Reus in classical Latin was a noun meaning one of the parties to a law-suit. In medieval Latin it was an adjective meaning guilty, and that is how it is used currently. Two important elements of a crime are the actus reus, a criminal act, and the mens rea, a criminal intention. If you walk out of the bank with a thousand euro stuck to the sole of your shoe, you probably haven’t committed a theft. Not unless you stuck it there yourself.
Mens means mind, incidentally, and is at the root of words like mental and dementia. The adjective appears in two different forms, reus and rea, because actus is a masculine noun and mens is feminine. Reum is the neuter form, and like all neuter forms it can do duty as a noun, simply meaning a guilty thing, or a crime.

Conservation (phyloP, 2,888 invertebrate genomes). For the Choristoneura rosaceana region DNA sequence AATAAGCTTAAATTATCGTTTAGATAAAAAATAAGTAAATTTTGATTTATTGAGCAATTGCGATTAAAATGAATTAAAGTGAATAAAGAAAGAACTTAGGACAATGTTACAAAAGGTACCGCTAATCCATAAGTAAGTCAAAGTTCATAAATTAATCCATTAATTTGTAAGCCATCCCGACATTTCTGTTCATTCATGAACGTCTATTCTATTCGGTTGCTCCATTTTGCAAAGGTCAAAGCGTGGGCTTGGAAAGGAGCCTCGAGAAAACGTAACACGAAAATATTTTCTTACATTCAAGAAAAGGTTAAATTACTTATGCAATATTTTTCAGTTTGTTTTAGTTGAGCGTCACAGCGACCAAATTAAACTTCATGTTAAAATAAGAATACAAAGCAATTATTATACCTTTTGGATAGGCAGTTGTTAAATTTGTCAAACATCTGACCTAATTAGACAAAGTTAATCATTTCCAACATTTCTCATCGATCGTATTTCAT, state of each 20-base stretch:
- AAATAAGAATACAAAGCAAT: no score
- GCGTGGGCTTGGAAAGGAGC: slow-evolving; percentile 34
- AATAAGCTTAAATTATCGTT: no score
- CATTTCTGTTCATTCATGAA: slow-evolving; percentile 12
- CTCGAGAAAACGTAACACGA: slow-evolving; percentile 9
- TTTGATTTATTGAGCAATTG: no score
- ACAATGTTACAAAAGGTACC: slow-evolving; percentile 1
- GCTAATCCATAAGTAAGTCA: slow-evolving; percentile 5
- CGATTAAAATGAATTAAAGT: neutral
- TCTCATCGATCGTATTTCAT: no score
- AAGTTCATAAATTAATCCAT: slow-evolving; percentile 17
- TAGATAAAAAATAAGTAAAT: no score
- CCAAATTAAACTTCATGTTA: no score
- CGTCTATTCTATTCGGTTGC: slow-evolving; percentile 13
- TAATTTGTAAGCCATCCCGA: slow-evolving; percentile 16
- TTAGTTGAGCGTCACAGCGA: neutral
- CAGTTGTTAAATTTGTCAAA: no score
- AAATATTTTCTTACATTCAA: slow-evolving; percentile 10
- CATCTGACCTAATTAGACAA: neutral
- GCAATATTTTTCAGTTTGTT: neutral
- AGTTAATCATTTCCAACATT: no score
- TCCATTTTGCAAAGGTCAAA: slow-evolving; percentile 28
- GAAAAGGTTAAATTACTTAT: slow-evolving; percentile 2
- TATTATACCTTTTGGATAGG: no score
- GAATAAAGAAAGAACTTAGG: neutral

You might see the full sentence actus reus non facit reum nisi mens sit rea: A guilty act does not make a man guilty (reum here is the masculine accusative) unless the mind is guilty. I think it’s a good idea to keep a phrasebook of model sentences like this, partly because they encapsulate some interesting grammar points, but partly to prepare for the glorious day when you accidentally make off with a lawyer’s breakfast. As she follows you out of the diner, cry: “Actus reus non facit reum nisi mens sit rea!”
It could be the beginning of a beautiful friendship.